The Australian share market has sustained gains of more than 2.0 percent in morning trade, taking the lead from overnight gains on Wall Street due to rising hopes of a COVID-19 vaccine.
The S&P/ASX200 benchmark index was higher by 112.8 points, or 2.07 percent, at 5573.3 points at 1200 AEST on May 19.
The All Ordinaries index was 112.5 points, or 2.02 percent higher, at 5670.0.
Energy companies were among the best performers, with the sector index up a whopping 4.73 percent, followed by property, which was higher by 3.49 percent.
Oil Search was up by more than 9.0 percent to $3.28 after crude oil prices jumped to their highest level in two months.
Santos was higher by more than 5.0 percent to $5.15.
The materials sector was higher by 2.76 percent, and financials was higher by 2.71 percent, while the industrials sector was up 2.18 percent.
NAB economics director Tapas Strickland said there had been encouraging signs on Tuesday the Australian labour market might have passed its lowest point.
Consumer confidence rose for the seventh consecutive week, according to ANZ research, and the total wages bill rose in the past two weeks, based on Australian Bureau of Statistics data.
Strickland said the data showed why markets had been rallying of late.
However, he believed the rally would be sustained only if the Chinese government on Friday unveiled an ambitious stimulus program.
This would boost Australian mining.
Shares in building materials manufacturer James Hardie rose more than 9.0 percent to $23.52 after it reported full-year profit rose a steady 6.0 percent to $US241.5 million.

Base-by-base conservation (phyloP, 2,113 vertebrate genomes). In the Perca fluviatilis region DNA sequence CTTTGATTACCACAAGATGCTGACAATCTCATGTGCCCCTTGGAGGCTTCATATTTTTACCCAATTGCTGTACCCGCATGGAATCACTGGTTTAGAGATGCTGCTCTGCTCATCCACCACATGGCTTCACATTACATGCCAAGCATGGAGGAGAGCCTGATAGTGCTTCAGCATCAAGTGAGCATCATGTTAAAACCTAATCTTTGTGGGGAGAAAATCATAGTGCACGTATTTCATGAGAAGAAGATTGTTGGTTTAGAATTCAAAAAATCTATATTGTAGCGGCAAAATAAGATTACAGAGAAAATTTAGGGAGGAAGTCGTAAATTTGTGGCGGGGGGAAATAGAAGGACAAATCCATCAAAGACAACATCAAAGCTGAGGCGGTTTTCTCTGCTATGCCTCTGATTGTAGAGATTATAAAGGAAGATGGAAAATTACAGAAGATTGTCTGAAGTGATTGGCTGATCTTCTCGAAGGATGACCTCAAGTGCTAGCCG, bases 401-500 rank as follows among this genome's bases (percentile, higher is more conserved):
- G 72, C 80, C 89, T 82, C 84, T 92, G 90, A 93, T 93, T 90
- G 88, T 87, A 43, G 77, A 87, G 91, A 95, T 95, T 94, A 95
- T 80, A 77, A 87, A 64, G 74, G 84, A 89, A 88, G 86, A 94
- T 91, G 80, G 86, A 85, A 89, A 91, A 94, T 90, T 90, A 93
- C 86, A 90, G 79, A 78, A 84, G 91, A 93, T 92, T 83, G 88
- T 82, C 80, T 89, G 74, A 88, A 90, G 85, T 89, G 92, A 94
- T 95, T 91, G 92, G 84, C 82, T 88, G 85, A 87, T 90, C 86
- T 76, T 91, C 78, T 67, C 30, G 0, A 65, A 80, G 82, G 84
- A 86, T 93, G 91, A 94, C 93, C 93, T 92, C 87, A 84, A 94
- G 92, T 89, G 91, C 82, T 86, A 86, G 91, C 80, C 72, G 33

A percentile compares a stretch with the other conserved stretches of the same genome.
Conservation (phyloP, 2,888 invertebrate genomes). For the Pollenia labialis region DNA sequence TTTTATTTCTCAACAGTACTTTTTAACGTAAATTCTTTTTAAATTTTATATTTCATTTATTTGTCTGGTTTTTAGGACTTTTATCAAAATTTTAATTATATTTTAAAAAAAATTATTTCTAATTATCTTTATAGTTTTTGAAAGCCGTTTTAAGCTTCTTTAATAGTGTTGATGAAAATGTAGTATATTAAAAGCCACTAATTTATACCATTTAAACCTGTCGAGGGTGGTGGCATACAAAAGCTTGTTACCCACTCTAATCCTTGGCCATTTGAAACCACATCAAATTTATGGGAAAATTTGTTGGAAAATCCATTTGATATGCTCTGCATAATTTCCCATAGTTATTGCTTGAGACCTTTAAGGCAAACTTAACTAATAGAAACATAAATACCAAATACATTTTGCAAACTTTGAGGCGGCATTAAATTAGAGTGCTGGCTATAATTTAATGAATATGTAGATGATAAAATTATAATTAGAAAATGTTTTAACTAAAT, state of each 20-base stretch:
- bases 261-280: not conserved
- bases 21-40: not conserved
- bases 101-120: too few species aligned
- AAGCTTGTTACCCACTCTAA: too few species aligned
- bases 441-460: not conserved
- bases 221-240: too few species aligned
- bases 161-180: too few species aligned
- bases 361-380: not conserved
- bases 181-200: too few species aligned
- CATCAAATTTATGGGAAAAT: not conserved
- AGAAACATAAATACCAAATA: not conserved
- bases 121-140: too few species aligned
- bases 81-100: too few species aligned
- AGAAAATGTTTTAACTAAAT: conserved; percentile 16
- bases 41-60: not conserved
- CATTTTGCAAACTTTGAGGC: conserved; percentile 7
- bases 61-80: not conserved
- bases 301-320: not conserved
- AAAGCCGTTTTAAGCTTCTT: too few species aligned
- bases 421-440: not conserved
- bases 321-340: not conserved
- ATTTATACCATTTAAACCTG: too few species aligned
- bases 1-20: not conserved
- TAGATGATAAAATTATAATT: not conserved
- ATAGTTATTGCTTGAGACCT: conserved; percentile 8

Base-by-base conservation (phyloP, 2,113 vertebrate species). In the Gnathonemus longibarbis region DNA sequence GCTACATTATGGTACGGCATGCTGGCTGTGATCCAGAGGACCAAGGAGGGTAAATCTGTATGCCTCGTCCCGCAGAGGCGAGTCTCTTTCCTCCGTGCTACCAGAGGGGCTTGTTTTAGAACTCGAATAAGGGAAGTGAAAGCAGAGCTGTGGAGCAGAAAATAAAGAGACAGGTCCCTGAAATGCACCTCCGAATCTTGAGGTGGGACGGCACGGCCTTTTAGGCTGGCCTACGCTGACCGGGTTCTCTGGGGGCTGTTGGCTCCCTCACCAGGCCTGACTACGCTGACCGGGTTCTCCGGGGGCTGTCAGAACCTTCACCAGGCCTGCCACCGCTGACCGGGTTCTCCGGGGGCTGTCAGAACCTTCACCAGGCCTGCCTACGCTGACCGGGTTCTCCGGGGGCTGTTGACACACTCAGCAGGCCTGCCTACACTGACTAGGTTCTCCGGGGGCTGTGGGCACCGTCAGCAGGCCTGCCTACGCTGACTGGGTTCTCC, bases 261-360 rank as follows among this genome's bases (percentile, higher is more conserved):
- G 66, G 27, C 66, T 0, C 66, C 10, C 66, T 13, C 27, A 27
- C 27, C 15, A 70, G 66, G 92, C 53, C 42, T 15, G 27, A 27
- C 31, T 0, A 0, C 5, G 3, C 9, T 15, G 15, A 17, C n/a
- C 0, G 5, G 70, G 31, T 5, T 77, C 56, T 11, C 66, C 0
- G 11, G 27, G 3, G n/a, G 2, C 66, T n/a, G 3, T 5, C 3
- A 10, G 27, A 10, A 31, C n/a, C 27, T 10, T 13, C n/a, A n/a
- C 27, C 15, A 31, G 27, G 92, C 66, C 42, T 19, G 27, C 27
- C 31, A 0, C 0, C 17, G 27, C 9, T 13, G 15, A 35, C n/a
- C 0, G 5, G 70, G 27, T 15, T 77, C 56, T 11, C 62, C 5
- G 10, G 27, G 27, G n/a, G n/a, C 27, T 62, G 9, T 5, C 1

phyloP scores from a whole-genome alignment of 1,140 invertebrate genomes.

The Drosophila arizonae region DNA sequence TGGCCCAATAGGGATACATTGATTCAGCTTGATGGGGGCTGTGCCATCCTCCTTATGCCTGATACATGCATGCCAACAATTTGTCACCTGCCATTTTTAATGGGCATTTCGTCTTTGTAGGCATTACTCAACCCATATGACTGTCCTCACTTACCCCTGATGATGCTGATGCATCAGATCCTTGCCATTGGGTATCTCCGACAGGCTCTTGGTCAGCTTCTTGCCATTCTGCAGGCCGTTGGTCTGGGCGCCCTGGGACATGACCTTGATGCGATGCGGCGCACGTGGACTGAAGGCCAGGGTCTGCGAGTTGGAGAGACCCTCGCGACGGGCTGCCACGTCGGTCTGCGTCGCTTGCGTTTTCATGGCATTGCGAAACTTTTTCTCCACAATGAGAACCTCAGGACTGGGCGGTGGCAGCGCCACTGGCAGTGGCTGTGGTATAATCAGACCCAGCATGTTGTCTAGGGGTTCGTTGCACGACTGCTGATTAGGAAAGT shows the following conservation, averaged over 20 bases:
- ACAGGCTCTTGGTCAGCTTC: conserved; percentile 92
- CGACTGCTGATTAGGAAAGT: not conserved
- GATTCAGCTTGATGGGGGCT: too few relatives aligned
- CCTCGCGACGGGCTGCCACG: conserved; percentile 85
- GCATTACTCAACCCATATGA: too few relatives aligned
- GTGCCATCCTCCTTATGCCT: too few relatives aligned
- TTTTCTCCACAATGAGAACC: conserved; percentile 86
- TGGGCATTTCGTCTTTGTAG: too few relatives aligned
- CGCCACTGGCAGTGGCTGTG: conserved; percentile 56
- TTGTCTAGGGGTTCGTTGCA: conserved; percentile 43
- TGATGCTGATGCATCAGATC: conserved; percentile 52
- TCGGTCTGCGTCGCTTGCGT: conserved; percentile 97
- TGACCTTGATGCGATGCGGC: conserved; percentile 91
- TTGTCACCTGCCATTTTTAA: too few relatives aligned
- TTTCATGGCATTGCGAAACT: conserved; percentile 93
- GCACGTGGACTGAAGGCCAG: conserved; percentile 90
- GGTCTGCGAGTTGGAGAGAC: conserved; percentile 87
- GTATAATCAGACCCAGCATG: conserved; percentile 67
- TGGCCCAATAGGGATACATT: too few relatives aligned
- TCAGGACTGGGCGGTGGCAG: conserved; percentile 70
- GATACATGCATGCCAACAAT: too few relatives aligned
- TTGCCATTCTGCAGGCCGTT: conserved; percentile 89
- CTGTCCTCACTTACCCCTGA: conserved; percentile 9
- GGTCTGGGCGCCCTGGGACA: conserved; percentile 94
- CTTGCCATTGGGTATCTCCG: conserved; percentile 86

Betting and gaming giant Tabcorp had a more than 1.0 percent rise to $3.22.
It said it would not pay a full-year dividend to shareholders amid the uncertainty of the COVID-19 pandemic.
Miners enjoyed gains, with BHP rising more than 4.0 percent to $34.62, Rio up by more than 3.0 percent to $93.77 and Fortescue gaining more than 3.0 percent to $13.79.
South32 climbed more than 4.0 percent to $1.97 and BlueScope edged up more than 3.0 per cent to $10.40.
Westpac was best of the big four banks, higher by more than 4.0 percent to $15.57.
Qantas was another company to gain from the market optimism, climbing more than 5.0 per cent to $3.55.
The goldminers were among the few group to lose value as investors opted for riskier stocks.
Northern Star had one of the biggest losses, down more than 3.0 percent to $14.10.
The rush to buy local stocks was expected after the S&P 500 in the US climbed 3.2 percent overnight.
Investors responded to US biotech Moderna’s encouraging results from early tests of an experimental vaccine for COVID-19.
Investors also took heart from Federal Reserve chairman Jerome Powell’s comments at the weekend, when he expressed optimism the US economy could begin to recover from the pandemic in the second half of the year.
The Australian dollar was buying 65.26 US cents at 1200 AEST, down from 64.32 US cents at the close of trade on Monday.
By Steven Deare in Sydney